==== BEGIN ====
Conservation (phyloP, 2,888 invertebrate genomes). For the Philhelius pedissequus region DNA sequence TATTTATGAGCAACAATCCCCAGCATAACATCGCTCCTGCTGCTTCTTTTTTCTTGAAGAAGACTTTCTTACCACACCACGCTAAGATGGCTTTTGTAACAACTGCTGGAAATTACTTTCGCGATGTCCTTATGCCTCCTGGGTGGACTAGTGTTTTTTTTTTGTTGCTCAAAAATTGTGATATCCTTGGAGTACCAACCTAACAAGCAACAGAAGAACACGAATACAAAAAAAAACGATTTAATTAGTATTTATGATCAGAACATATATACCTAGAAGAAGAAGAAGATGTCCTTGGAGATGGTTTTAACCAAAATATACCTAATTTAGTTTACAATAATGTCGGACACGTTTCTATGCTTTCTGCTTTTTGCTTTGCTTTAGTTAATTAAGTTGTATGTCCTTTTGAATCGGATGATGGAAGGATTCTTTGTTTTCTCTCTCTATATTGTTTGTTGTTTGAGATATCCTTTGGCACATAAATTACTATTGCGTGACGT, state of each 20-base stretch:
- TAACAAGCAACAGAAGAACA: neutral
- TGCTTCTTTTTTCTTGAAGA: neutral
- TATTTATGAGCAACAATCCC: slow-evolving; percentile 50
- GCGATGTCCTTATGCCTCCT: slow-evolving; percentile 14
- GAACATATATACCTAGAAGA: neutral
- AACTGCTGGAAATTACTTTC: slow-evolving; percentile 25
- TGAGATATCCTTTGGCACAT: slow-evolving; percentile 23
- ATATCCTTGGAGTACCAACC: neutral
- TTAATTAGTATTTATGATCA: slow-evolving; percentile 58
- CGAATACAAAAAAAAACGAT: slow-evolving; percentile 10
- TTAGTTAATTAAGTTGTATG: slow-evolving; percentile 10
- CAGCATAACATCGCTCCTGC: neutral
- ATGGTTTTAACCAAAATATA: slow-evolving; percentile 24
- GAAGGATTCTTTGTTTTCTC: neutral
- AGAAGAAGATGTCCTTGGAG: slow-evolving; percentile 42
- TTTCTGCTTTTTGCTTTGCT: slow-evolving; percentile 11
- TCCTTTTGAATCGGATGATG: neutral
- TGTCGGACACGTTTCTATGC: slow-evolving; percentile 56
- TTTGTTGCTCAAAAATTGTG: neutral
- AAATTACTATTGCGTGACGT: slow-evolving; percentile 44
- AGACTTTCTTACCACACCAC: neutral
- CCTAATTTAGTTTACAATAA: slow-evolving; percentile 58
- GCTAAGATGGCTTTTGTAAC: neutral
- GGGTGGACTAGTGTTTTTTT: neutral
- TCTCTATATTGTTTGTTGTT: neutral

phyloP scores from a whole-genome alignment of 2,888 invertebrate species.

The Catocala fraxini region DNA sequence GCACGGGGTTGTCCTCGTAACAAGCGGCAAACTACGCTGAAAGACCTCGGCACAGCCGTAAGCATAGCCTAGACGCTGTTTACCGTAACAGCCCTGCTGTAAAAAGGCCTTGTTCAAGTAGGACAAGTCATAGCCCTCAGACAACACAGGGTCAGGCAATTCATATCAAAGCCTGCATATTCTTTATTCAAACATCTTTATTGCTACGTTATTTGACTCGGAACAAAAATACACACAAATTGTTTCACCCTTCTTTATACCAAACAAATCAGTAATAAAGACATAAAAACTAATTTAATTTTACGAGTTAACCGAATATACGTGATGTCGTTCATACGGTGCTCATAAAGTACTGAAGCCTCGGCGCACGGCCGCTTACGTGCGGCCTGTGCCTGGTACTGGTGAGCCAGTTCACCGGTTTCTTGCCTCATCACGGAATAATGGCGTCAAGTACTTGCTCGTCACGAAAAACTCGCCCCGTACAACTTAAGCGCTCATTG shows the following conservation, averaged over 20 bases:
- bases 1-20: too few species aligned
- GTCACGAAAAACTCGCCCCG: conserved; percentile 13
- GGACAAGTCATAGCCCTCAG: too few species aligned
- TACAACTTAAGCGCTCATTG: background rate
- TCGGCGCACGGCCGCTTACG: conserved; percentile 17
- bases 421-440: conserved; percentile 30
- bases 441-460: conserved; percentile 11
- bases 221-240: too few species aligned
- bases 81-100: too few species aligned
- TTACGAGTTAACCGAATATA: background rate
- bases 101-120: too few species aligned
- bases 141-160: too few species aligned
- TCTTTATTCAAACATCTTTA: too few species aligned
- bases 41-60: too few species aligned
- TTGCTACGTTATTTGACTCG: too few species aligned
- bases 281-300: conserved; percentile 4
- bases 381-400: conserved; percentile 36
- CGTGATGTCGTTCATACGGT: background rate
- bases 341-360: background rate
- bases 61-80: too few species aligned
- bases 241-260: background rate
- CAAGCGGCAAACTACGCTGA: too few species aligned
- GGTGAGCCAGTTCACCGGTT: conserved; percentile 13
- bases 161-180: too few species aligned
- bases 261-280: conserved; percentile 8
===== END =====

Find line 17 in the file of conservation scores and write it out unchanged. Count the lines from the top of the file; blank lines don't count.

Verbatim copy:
- TTTCTGCTTTTTGCTTTGCT: slow-evolving; percentile 11